What I wanted to do is to take a small language, parse it, generate an abstract syntax tree, and then convert this into one large anonymous function calling other anonymous functions calling other anonymous functions and so on and so on. It is hard to explain, so let me try using a very simple example.

Tuesday, August 01, 2017

OmniThreadLibrary 3.07.3

TL;DR: Update OmniThreadLibrary now!

A nasty bug was found in the DSiWin32 library. It causes the DSiTimeGetTime64 function to work incorrectly when called from multiple threads at the same time. As this function is central to time measurement in the OmniThreadLibrary, it was essential to release new, fixed version.

This version also contains two small enhancements.

  • SetTimer method now accepts TProc and TProc timer methods.
  • IOmniTask implements method InvokeOnSelf which can be used to schedule anonymous function execution from a task back to self.  

As usual, you can get OmniThreadLibrary from GitHub (3.07.3HEAD), download the zip, install it with GetIt or with Delphinus.

Damn, multithreading is hard!

Thursday, July 06, 2017

OmniThreadLibrary 3.07.2

This is just a small update which adds few helpful methods. Although the change log mentions a potentially breaking change I don't think this will affect anybody. (And if you are not sure, you can enabled backward-compatible behaviour by adding one line to the code.)

I have also (finally) found some time to work on The book. It is now fully up to date (all OmniThreadLibrary features are documented on its whooping 293 pages) and is only missing one or two introductory chapters.

As usual, you can get OmniThreadLibrary from GitHub (3.07.2, HEAD), download the zip, install it with GetIt or with Delphinus.

Change log follows after the break.

Wednesday, May 24, 2017

RAD Studio 10.2 links

This post contains just a bunch of links to online resources that I mentioned on the today’s presentation.

Monday, May 22, 2017

10.2 Tokyo comes to Slovenia

In two days I’ll present RAD Studio 10.2 Tokyo in Ljubljana.

Click here for more information and to register.

Thursday, May 18, 2017

OmniThreadLibrary 3.07.1

This update brings only few small changes. The biggest of them is support for the Delphi 10.2 Tokyo.

You can get it as a zipped download, git checkout, via Delphinus, and via GetIt.

For more information on OmniThreadLibrary, go to www.omnithreadlibrary.com.

Monday, March 20, 2017

Forward record declaration

Forward declaration is not really a new concept. It was already present in the original Wirth Pascal where it allowed the programmer to do one thing and one thing only – call procedure A from procedure B and procedure B from procedure A. Remember – in ye olde times of good old Pascal we had no interfaces, no classes, no units … just procedures and functions.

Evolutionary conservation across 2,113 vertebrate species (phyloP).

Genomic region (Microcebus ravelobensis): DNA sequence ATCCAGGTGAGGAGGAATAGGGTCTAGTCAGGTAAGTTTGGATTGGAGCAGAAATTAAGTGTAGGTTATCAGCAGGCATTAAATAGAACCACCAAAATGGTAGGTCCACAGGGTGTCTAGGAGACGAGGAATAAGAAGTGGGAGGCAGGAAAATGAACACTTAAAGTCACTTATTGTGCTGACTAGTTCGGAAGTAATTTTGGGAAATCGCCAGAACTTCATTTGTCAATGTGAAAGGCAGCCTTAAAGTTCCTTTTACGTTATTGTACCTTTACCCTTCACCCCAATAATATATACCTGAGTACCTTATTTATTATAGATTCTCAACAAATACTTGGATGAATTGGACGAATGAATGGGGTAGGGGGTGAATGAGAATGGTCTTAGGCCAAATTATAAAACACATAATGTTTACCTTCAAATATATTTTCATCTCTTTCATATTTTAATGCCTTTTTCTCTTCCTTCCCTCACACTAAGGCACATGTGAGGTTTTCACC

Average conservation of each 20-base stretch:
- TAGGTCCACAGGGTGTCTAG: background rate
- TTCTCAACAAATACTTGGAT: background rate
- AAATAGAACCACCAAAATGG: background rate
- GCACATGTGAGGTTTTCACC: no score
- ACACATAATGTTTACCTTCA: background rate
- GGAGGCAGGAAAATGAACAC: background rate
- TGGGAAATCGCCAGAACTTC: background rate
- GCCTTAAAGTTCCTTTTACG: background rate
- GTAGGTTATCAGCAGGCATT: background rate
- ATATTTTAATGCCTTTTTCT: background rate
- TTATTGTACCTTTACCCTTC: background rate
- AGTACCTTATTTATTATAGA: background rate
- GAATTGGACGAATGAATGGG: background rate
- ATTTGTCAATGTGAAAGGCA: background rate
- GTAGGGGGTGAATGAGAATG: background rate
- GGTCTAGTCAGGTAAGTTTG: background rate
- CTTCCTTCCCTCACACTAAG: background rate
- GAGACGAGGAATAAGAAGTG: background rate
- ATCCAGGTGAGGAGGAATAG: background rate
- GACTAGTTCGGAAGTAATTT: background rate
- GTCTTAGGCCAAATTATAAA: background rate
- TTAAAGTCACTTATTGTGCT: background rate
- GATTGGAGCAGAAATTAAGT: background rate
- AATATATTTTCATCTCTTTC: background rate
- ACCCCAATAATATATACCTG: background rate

Because the code tells more than thousand words, here’s an example (still perfectly valid in modern Object Pascal).

procedure ProcA; forward;

procedure ProcB;

procedure ProcA;

Friday, February 17, 2017

Tuesday, February 07, 2017

OmniThreadLibrary 3.07 beta + plans for OmniThreadLibrary 4.0

It is almost time for a new release! If you’d like to see what 3.07 will contain – or if you just want to test it before it is out – click here.

[If you are a serious OTL user - and especially if you are using pre-Seattle Delphi - please test your program(s) with the beta release. Thanks!]

I have started work on OTL 4.0 which will (fingers crossed) fully support cross-platorm work. Yup, it will work on all platforms that Delphi can compile for! Multiplatform support was implemented by Sean B. Durkin so if OTL/Mobile is something you were waiting for a long time, go to OmniThreadLibrary-For-Mobile Google+ community and express your gratitude.

Thursday, December 08, 2016

RAD Studio and Version Control + Git – links

This post contains just a bunch of links that I refered to in my two-part (live) presentation on version control management with RAD Studio and Git.

Slides for the presentation: pps, pdf

Wednesday, November 30, 2016

Embarcadero Akademija: RAD Studio and Version Control

This is an announcement for the next Slovenian “Embarcadero Academy” session. As it is intended for Slovenian Delphi programmers, the rest of this post is in the Slovenian language.

Monday, November 21, 2016

Debug Faster. Debug Smarter.

My CodeRage XI session on debugging in RAD Studio is now available on YouTube.

If you have missed the presentation or want to see it again, now is a good time :)

Additional materials (slides, code) are available on the Presentations page.

Monday, November 14, 2016

Hear me speak at CodeRage XI

This year I’ll be presenting two sessions at CodeRage XI.

On Wednesday, I’ll be exploring the topic of debugging in RAD Studio. I’ll show how advanced options in breakpoint properties work and drop some debugging tips & tricks here and there. Join me in room 1 at 7 am PST / 10 am EST / 16.00 CET.

On Thursday I’ll be demoing new enhancements in FastMM. If you are writing multithreaded code, then this session will be targeted to you! Join me in room 1 at 10 am PST / 1 pm EST / 19.00 CET.

Saturday, November 05, 2016

Recording Webinars (repost)

As I’m pretty sure many Delphi programmers will be working on their CodeRage XI videos this weekend ;) , I decided to repost a link to my year old post Recording Webinars – My Workflow. Maybe it will be of some use to you.